18. Nicassio PM, Boylan MB, McCabe TG. Progressive relaxation, EMG biofeedback and biofeedback placebo in the treatment of sleep-onset insomnia. Br J Med Psychol. 1982 Jun;55(Pt 2):159-66.
19. Friedman L, Bliwise DL, Yesavage JA, Salom SR. A preliminary study comparing sleep restriction and relaxation treatments for insomnia in older adults. J Gerontol. 1991 Jan;46(1):1-8.
20. Coursey RD, Frankel BL, Gaarder KR, Mott DE. A comparison of relaxation techniques with electrosleep therapy for chronic, sleep-onset insomnia a sleep-EEG study. Biofeedback Self Regul. 1980 Mar;5(1):57-73.
21. Available at: http://nutraingredients.com/ news/news-ng.asp?id=50679-green-tea-lulls. Accessed October 12, 2005.
22. US Patent Application 20040171624; Japanese Patent Application 2001-253740.
23. Calabrese JR, Kling MA, Gold PW. Alterations in immunocompetence during stress, bereavement, and depression: focus on neuroendocrine regulation. Am J Psychiatry. 1987 Sep;144(9):1123-34.
24. Ou XM, Storring JM, Kushwaha N, Albert PR. Heterodimerization of mineralocorticoid and glucocorticoid receptors at a novel negative response element of the 5-HT1A receptor gene. J Biol Chem. 2001 Apr 27;276(17):14299-307.
25. Bhatia V, Tandon RK. Stress and the gastrointestinal tract. J Gastroenterol Hepatol. 2005 Mar;20(3):332-9.
26. Schleimer RP, Jacques A, Shin HS, Lichtenstein LM, Plaut M. Inhibition of T cell-mediated cytotoxicity by anti-inflammatory steroids. J Immunol. 1984 Jan;132(1):266-71.
27. Price LH, Cappiello A, Malison RT, et al. Effects of antiglucocorticoid treatment on 5-HT1A function in depressed patients and healthy subjects. Neuropsychopharmacology. 1997 Oct;17(4):246-57.
28. Janowsky DS, Risch SC, Huey LY, Judd LL, Rausch JL. Hypothalamic=pituitary-adrenal regulation, neurotransmitters and affective disorder. Peptides. 1983 Sep-Oct;4(5):775-84.
29. Gartside SE, Leitch MM, Young AH. Altered glucocorticoid rhythm attenuates the ability of a chronic SSRI to elevate forebrain 5-HT: implications for the treatment of depression. Neuropsychopharmacology. 2003 Sep;28(9):1572-8.
30. McEwen BS. Glucocorticoids, depression, and mood disorders: structural remodeling in the brain. Metabolism. 2005 May;54(5 Suppl 1):20-3.
31. Sapolsky RM. Glucocorticoids and hippocampal atrophy in neuropsychiatric disorders. Arch Gen Psychiatry. 2000 Oct;57(10):925-35.
32. Reus VI, Wolkowitz OM. Antiglucocorticoid drugs in the treatment of depression. Expert Opin Investig Drugs. 2001 Oct;10(10):1789-96.
33. Murphy BE. Antiglucocorticoid therapies in major depression: a review. Psychoneuroendocrinology. 1997;22 Suppl 1S125-32.
34. Paul IA, Skolnick P. Glutamate and depression: clinical and preclinical studies. Ann NY Acad Sci. 2003 Nov;1003:250-72.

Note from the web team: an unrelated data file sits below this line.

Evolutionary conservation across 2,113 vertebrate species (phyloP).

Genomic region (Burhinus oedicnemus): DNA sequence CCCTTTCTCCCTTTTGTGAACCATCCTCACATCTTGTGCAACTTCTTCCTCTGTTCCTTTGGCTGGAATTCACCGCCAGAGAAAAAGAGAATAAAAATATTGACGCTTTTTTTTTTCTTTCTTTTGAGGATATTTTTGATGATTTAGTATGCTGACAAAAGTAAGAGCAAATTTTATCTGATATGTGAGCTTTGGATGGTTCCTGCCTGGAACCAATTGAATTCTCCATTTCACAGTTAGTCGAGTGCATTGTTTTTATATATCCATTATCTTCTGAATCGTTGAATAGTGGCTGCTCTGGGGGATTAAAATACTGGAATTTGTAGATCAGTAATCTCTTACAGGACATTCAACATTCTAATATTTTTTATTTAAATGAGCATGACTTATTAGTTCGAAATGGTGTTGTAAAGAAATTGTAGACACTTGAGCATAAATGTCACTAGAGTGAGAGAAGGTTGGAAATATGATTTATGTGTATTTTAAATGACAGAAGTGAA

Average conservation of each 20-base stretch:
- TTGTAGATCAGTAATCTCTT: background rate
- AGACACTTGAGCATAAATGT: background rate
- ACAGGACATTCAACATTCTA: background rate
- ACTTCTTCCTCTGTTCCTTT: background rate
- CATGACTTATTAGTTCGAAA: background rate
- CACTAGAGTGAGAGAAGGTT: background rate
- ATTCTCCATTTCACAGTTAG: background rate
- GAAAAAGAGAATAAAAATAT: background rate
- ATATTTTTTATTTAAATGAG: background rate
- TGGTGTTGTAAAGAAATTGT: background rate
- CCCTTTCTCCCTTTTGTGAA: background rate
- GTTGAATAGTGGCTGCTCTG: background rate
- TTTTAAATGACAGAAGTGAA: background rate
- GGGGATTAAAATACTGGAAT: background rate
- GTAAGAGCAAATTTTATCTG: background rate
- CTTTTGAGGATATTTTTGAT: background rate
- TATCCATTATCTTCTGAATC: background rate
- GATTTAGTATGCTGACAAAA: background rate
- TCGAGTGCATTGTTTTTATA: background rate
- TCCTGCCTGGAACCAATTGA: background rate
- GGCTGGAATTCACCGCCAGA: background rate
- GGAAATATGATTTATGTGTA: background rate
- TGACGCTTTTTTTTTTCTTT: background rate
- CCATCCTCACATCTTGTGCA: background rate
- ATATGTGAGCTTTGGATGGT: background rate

35. Sanacora G, Gueorguieva R, Epperson CN, et al. Subtype-specific alterations of gamma-aminobutyric acid and glutamate in patients with major depression. Arch Gen Psychiatry. 2004 Jul;61(7):705-13.
36. Trullas R, Skolnick P. Functional antagonists at the NMDA receptor complex exhibit antidepressant actions. Eur J Pharmacol. 1990 Aug 21;185(1):1-10.
37. Huber TJ, Dietrich DE, Emrich HM. Possible use of amantadine in depression. Pharmacopsychiatry. 1999 Mar;32(2):47-55.
38. Shinozaki H, Ishida M. Theanine as a glutamate antagonist in crayfish neuromuscular junction. Brain Res. 1978 Jul 28;151(1):215-9.
39. Danilczuk Z, Ossowska G, Lupina T, Cieslik K, Zebrowska-Lupina I. Effect of NMDA receptor antagonists on behavioral impairment induced by chronic treatment with dexamethsome. Pharmacol Rep. 2005 Jan-Feb;57(1):47-54.
40. Hinoi E, Takarada T, Tsuchihashi Y, Yoneda Y. Glutamate transporters as drug targets. Curr Drug Targets CNS Neurol Disord. 2005 Apr;4(2):211-20.
41. Kolb JE, Trettel J, Levine ES. BDNF enhancement of postsynaptic NMDA receptors is blocked by ethanol. Synapse. 2005 Jan;55(1):52-7.
42. Yamada KA, Covey DF, Hsu CY, et al. The diazoxide derivative IDRA 21 enhances ischemic hippocampal neuron injury. Ann Neurol. 1998 May;43(5):664-9.
43. Bao HY, Zhang J, Yeo SJ, et al. Memory enhancing and neuroprotective effects of selected ginsenosides. Arch Pharm Res. 2005 Mar;28(3):335-42.
44. Tyszkiewicz JP, Yan Z. Beta-Amyloid peptides impair PKC-dependent functions of metabotropic glutamate receptors in prefrontal cortical neurons. J Neurophysiol. 2005 Jun;93(6):3102-11.
45. Egashira N, Hayakawa K, Mishima K, et al. Neuroprotective effect of gamma-glutamylethylamide (theanine) on cerebral infarction in mice. Neurosci Lett. 2004 Jun 3;363(1):58-61.
46. Chen Z, Li Y, Zhao LC, et al. A study on the association between tea consumption and stroke. Zhonghua Liu Xing Bing Xue Za Zhi. 2004 Aug;25(8):666-70.
47. Sadzuka Y, Inoue C, Hirooka S, et al. Effects of theanine on alcohol metabolism and hepatic toxicity. Biol Pharm Bull. 2005 Sep;28(9):1702-6.
48. Sugiyama T, Sadzuka Y. Theanine, a specific glutamate derivative in green tea, reduces the adverse reactions of doxorubicin by changing the glutathione level. Cancer Lett. 2004 Aug 30;212(2):177-84.
49. Sadzuka Y, Sugiyama T, Suzuki T, Sonobe T. Enhancement of the activity of doxorubicin by inhibition of glutamate transporter. Toxicol Lett. 2001 Sep 15;123(2-3):159-67.
50. Levine JA, Lanningham-Foster LM, McCrady SK, et al. Interindividual variation in posture allocation: possible role in human obesity. Science. 2005 Jan 28;307(5709):584-6.
51. Scott D, Rycroft JA, Aspen J, Chapman C, Brown B. The effect of drinking tea at high altitude on hydration status and mood. Eur J Appl Physiol. 2004 Apr;91(4):493-8.
52. Dulloo AG, Geissler CA, Horton T, Collins A, Miller DS. Normal caffeine consumption: influence on thermogenesis and daily energy expenditure in lean and postobese human volunteers. Am J Clin Nutr. 1989 Jan;49(1):44-50.
53. Dulloo AG, Seydoux J, Girardier L, Chantre P, Vandermander J. Green tea and thermogenesis: interactions between catechin-polyphenols, caffeine and sympathetic activity. Int J Obes Relat Metab Disord. 2000 Feb;24(2):252-8.
54. Zheng G, Sayama K, Okubo T, Juneja LR, Oguni I. Anti-obesity effects of three major components of green tea, catechins and theanine, in mice. In Vivo. 2004 Jan-Feb;18(1):55-62.